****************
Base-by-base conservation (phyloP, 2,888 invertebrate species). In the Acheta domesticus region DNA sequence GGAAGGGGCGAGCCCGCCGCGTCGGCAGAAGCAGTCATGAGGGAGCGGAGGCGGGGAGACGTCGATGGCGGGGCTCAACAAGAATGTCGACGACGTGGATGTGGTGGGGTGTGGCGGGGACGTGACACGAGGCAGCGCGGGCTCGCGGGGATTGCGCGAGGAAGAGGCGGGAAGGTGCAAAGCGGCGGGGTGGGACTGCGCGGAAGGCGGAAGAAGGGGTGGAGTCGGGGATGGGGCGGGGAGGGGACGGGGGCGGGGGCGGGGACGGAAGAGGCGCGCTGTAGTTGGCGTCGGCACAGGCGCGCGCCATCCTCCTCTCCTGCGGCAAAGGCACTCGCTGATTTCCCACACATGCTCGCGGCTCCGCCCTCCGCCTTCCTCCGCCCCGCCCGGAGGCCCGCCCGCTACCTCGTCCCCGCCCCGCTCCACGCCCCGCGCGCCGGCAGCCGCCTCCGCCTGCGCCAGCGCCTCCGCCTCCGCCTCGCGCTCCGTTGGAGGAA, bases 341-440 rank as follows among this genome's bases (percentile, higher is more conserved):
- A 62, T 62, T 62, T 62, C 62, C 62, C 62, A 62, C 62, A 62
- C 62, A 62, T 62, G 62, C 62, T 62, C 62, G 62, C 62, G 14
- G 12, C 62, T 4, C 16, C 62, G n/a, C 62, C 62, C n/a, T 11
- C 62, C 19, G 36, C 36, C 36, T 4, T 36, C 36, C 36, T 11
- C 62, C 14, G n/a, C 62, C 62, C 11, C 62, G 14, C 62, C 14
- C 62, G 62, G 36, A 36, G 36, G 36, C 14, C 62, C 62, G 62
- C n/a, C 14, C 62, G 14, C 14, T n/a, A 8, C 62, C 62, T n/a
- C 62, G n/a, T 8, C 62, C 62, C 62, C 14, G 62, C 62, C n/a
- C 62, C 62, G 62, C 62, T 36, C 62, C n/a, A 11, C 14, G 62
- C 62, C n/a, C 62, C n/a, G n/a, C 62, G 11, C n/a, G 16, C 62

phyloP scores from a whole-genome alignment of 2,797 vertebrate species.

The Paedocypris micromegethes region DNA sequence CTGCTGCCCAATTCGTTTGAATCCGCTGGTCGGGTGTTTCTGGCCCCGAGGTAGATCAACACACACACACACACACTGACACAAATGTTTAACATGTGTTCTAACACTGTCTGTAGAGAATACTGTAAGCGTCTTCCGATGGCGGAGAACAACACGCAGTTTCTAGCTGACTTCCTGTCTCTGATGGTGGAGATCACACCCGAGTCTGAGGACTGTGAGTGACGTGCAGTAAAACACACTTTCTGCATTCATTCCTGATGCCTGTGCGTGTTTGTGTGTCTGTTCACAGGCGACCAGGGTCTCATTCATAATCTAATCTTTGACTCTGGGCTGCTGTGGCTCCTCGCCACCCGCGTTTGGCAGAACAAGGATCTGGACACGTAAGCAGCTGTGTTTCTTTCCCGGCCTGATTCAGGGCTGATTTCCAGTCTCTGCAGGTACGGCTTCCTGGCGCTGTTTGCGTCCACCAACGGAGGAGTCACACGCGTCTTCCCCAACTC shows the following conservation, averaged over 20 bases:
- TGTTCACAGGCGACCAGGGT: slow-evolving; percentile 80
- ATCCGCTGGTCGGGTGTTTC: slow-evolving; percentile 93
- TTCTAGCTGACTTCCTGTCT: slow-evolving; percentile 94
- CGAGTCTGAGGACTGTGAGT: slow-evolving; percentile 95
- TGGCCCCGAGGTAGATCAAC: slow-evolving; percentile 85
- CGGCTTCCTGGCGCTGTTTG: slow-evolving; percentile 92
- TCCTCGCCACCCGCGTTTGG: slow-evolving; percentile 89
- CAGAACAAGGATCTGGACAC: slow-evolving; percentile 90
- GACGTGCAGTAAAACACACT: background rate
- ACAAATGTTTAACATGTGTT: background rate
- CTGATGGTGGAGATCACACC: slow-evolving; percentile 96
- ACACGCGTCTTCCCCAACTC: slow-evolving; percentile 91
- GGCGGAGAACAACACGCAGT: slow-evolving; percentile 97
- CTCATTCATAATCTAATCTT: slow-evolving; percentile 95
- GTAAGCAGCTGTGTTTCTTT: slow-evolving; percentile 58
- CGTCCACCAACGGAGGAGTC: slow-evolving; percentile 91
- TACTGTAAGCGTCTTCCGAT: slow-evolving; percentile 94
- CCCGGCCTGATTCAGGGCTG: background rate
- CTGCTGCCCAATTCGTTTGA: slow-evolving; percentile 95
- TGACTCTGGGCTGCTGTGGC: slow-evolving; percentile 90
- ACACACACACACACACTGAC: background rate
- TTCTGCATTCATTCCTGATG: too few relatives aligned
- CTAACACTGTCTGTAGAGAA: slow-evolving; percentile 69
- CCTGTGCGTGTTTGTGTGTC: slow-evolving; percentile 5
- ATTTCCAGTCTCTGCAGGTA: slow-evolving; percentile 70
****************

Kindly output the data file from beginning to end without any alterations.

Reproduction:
Base-by-base conservation (phyloP, 2,888 invertebrate species). In the Acheta domesticus region DNA sequence GGAAGGGGCGAGCCCGCCGCGTCGGCAGAAGCAGTCATGAGGGAGCGGAGGCGGGGAGACGTCGATGGCGGGGCTCAACAAGAATGTCGACGACGTGGATGTGGTGGGGTGTGGCGGGGACGTGACACGAGGCAGCGCGGGCTCGCGGGGATTGCGCGAGGAAGAGGCGGGAAGGTGCAAAGCGGCGGGGTGGGACTGCGCGGAAGGCGGAAGAAGGGGTGGAGTCGGGGATGGGGCGGGGAGGGGACGGGGGCGGGGGCGGGGACGGAAGAGGCGCGCTGTAGTTGGCGTCGGCACAGGCGCGCGCCATCCTCCTCTCCTGCGGCAAAGGCACTCGCTGATTTCCCACACATGCTCGCGGCTCCGCCCTCCGCCTTCCTCCGCCCCGCCCGGAGGCCCGCCCGCTACCTCGTCCCCGCCCCGCTCCACGCCCCGCGCGCCGGCAGCCGCCTCCGCCTGCGCCAGCGCCTCCGCCTCCGCCTCGCGCTCCGTTGGAGGAA, bases 341-440 rank as follows among this genome's bases (percentile, higher is more conserved):
- A 62, T 62, T 62, T 62, C 62, C 62, C 62, A 62, C 62, A 62
- C 62, A 62, T 62, G 62, C 62, T 62, C 62, G 62, C 62, G 14
- G 12, C 62, T 4, C 16, C 62, G n/a, C 62, C 62, C n/a, T 11
- C 62, C 19, G 36, C 36, C 36, T 4, T 36, C 36, C 36, T 11
- C 62, C 14, G n/a, C 62, C 62, C 11, C 62, G 14, C 62, C 14
- C 62, G 62, G 36, A 36, G 36, G 36, C 14, C 62, C 62, G 62
- C n/a, C 14, C 62, G 14, C 14, T n/a, A 8, C 62, C 62, T n/a
- C 62, G n/a, T 8, C 62, C 62, C 62, C 14, G 62, C 62, C n/a
- C 62, C 62, G 62, C 62, T 36, C 62, C n/a, A 11, C 14, G 62
- C 62, C n/a, C 62, C n/a, G n/a, C 62, G 11, C n/a, G 16, C 62

phyloP scores from a whole-genome alignment of 2,797 vertebrate species.

The Paedocypris micromegethes region DNA sequence CTGCTGCCCAATTCGTTTGAATCCGCTGGTCGGGTGTTTCTGGCCCCGAGGTAGATCAACACACACACACACACACTGACACAAATGTTTAACATGTGTTCTAACACTGTCTGTAGAGAATACTGTAAGCGTCTTCCGATGGCGGAGAACAACACGCAGTTTCTAGCTGACTTCCTGTCTCTGATGGTGGAGATCACACCCGAGTCTGAGGACTGTGAGTGACGTGCAGTAAAACACACTTTCTGCATTCATTCCTGATGCCTGTGCGTGTTTGTGTGTCTGTTCACAGGCGACCAGGGTCTCATTCATAATCTAATCTTTGACTCTGGGCTGCTGTGGCTCCTCGCCACCCGCGTTTGGCAGAACAAGGATCTGGACACGTAAGCAGCTGTGTTTCTTTCCCGGCCTGATTCAGGGCTGATTTCCAGTCTCTGCAGGTACGGCTTCCTGGCGCTGTTTGCGTCCACCAACGGAGGAGTCACACGCGTCTTCCCCAACTC shows the following conservation, averaged over 20 bases:
- TGTTCACAGGCGACCAGGGT: slow-evolving; percentile 80
- ATCCGCTGGTCGGGTGTTTC: slow-evolving; percentile 93
- TTCTAGCTGACTTCCTGTCT: slow-evolving; percentile 94
- CGAGTCTGAGGACTGTGAGT: slow-evolving; percentile 95
- TGGCCCCGAGGTAGATCAAC: slow-evolving; percentile 85
- CGGCTTCCTGGCGCTGTTTG: slow-evolving; percentile 92
- TCCTCGCCACCCGCGTTTGG: slow-evolving; percentile 89
- CAGAACAAGGATCTGGACAC: slow-evolving; percentile 90
- GACGTGCAGTAAAACACACT: background rate
- ACAAATGTTTAACATGTGTT: background rate
- CTGATGGTGGAGATCACACC: slow-evolving; percentile 96
- ACACGCGTCTTCCCCAACTC: slow-evolving; percentile 91
- GGCGGAGAACAACACGCAGT: slow-evolving; percentile 97
- CTCATTCATAATCTAATCTT: slow-evolving; percentile 95
- GTAAGCAGCTGTGTTTCTTT: slow-evolving; percentile 58
- CGTCCACCAACGGAGGAGTC: slow-evolving; percentile 91
- TACTGTAAGCGTCTTCCGAT: slow-evolving; percentile 94
- CCCGGCCTGATTCAGGGCTG: background rate
- CTGCTGCCCAATTCGTTTGA: slow-evolving; percentile 95
- TGACTCTGGGCTGCTGTGGC: slow-evolving; percentile 90
- ACACACACACACACACTGAC: background rate
- TTCTGCATTCATTCCTGATG: too few relatives aligned
- CTAACACTGTCTGTAGAGAA: slow-evolving; percentile 69
- CCTGTGCGTGTTTGTGTGTC: slow-evolving; percentile 5
- ATTTCCAGTCTCTGCAGGTA: slow-evolving; percentile 70